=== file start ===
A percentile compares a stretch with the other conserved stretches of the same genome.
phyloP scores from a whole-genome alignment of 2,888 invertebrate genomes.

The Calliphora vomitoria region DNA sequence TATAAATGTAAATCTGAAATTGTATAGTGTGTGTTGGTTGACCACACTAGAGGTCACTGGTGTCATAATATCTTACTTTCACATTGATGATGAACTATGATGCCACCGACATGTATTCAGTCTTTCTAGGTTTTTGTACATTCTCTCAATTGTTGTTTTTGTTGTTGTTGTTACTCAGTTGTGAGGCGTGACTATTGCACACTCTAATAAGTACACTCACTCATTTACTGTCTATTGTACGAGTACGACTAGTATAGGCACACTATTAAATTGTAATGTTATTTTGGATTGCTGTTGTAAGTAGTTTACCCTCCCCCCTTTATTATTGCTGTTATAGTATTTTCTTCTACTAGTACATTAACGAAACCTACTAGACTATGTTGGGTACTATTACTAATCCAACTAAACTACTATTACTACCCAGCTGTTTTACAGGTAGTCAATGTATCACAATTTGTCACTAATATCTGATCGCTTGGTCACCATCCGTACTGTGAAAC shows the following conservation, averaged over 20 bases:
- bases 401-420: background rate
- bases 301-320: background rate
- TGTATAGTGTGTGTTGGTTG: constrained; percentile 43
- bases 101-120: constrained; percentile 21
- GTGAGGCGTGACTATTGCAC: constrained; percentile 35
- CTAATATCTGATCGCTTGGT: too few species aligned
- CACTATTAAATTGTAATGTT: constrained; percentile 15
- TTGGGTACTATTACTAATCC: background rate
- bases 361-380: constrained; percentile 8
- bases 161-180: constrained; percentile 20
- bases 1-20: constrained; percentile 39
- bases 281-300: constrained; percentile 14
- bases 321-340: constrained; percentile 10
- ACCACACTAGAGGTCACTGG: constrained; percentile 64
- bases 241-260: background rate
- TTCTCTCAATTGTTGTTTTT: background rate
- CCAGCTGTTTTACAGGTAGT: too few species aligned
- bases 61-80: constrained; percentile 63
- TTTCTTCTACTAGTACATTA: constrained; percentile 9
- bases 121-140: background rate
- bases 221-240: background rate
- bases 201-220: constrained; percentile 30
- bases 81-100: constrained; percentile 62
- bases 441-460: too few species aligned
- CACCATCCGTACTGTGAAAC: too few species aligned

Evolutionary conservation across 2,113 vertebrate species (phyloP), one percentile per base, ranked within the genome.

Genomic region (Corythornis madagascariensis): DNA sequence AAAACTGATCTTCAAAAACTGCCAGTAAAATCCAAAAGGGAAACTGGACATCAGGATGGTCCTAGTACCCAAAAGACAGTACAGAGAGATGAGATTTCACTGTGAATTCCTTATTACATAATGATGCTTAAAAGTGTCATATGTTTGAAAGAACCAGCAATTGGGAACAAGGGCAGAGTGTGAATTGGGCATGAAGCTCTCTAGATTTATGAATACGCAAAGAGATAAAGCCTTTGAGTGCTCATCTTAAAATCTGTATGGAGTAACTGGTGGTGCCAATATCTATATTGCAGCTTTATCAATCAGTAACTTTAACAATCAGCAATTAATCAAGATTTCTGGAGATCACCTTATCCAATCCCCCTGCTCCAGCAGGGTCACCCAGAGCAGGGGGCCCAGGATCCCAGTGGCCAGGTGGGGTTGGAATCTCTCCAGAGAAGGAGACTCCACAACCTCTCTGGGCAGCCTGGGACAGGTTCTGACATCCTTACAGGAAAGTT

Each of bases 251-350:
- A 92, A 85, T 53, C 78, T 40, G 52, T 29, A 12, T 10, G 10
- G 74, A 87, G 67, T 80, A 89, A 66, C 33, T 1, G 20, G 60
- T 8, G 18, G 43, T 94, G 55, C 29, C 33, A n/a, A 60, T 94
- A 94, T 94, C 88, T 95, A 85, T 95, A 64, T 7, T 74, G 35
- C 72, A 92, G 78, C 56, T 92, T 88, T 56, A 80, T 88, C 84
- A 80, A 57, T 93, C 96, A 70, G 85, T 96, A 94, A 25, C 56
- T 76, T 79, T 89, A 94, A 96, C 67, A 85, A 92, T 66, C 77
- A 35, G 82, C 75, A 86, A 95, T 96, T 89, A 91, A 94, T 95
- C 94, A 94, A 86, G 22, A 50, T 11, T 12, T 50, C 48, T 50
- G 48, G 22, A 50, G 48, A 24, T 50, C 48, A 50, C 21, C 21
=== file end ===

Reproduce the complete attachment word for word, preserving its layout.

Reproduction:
A percentile compares a stretch with the other conserved stretches of the same genome.
phyloP scores from a whole-genome alignment of 2,888 invertebrate genomes.

The Calliphora vomitoria region DNA sequence TATAAATGTAAATCTGAAATTGTATAGTGTGTGTTGGTTGACCACACTAGAGGTCACTGGTGTCATAATATCTTACTTTCACATTGATGATGAACTATGATGCCACCGACATGTATTCAGTCTTTCTAGGTTTTTGTACATTCTCTCAATTGTTGTTTTTGTTGTTGTTGTTACTCAGTTGTGAGGCGTGACTATTGCACACTCTAATAAGTACACTCACTCATTTACTGTCTATTGTACGAGTACGACTAGTATAGGCACACTATTAAATTGTAATGTTATTTTGGATTGCTGTTGTAAGTAGTTTACCCTCCCCCCTTTATTATTGCTGTTATAGTATTTTCTTCTACTAGTACATTAACGAAACCTACTAGACTATGTTGGGTACTATTACTAATCCAACTAAACTACTATTACTACCCAGCTGTTTTACAGGTAGTCAATGTATCACAATTTGTCACTAATATCTGATCGCTTGGTCACCATCCGTACTGTGAAAC shows the following conservation, averaged over 20 bases:
- bases 401-420: background rate
- bases 301-320: background rate
- TGTATAGTGTGTGTTGGTTG: constrained; percentile 43
- bases 101-120: constrained; percentile 21
- GTGAGGCGTGACTATTGCAC: constrained; percentile 35
- CTAATATCTGATCGCTTGGT: too few species aligned
- CACTATTAAATTGTAATGTT: constrained; percentile 15
- TTGGGTACTATTACTAATCC: background rate
- bases 361-380: constrained; percentile 8
- bases 161-180: constrained; percentile 20
- bases 1-20: constrained; percentile 39
- bases 281-300: constrained; percentile 14
- bases 321-340: constrained; percentile 10
- ACCACACTAGAGGTCACTGG: constrained; percentile 64
- bases 241-260: background rate
- TTCTCTCAATTGTTGTTTTT: background rate
- CCAGCTGTTTTACAGGTAGT: too few species aligned
- bases 61-80: constrained; percentile 63
- TTTCTTCTACTAGTACATTA: constrained; percentile 9
- bases 121-140: background rate
- bases 221-240: background rate
- bases 201-220: constrained; percentile 30
- bases 81-100: constrained; percentile 62
- bases 441-460: too few species aligned
- CACCATCCGTACTGTGAAAC: too few species aligned

Evolutionary conservation across 2,113 vertebrate species (phyloP), one percentile per base, ranked within the genome.

Genomic region (Corythornis madagascariensis): DNA sequence AAAACTGATCTTCAAAAACTGCCAGTAAAATCCAAAAGGGAAACTGGACATCAGGATGGTCCTAGTACCCAAAAGACAGTACAGAGAGATGAGATTTCACTGTGAATTCCTTATTACATAATGATGCTTAAAAGTGTCATATGTTTGAAAGAACCAGCAATTGGGAACAAGGGCAGAGTGTGAATTGGGCATGAAGCTCTCTAGATTTATGAATACGCAAAGAGATAAAGCCTTTGAGTGCTCATCTTAAAATCTGTATGGAGTAACTGGTGGTGCCAATATCTATATTGCAGCTTTATCAATCAGTAACTTTAACAATCAGCAATTAATCAAGATTTCTGGAGATCACCTTATCCAATCCCCCTGCTCCAGCAGGGTCACCCAGAGCAGGGGGCCCAGGATCCCAGTGGCCAGGTGGGGTTGGAATCTCTCCAGAGAAGGAGACTCCACAACCTCTCTGGGCAGCCTGGGACAGGTTCTGACATCCTTACAGGAAAGTT

Each of bases 251-350:
- A 92, A 85, T 53, C 78, T 40, G 52, T 29, A 12, T 10, G 10
- G 74, A 87, G 67, T 80, A 89, A 66, C 33, T 1, G 20, G 60
- T 8, G 18, G 43, T 94, G 55, C 29, C 33, A n/a, A 60, T 94
- A 94, T 94, C 88, T 95, A 85, T 95, A 64, T 7, T 74, G 35
- C 72, A 92, G 78, C 56, T 92, T 88, T 56, A 80, T 88, C 84
- A 80, A 57, T 93, C 96, A 70, G 85, T 96, A 94, A 25, C 56
- T 76, T 79, T 89, A 94, A 96, C 67, A 85, A 92, T 66, C 77
- A 35, G 82, C 75, A 86, A 95, T 96, T 89, A 91, A 94, T 95
- C 94, A 94, A 86, G 22, A 50, T 11, T 12, T 50, C 48, T 50
- G 48, G 22, A 50, G 48, A 24, T 50, C 48, A 50, C 21, C 21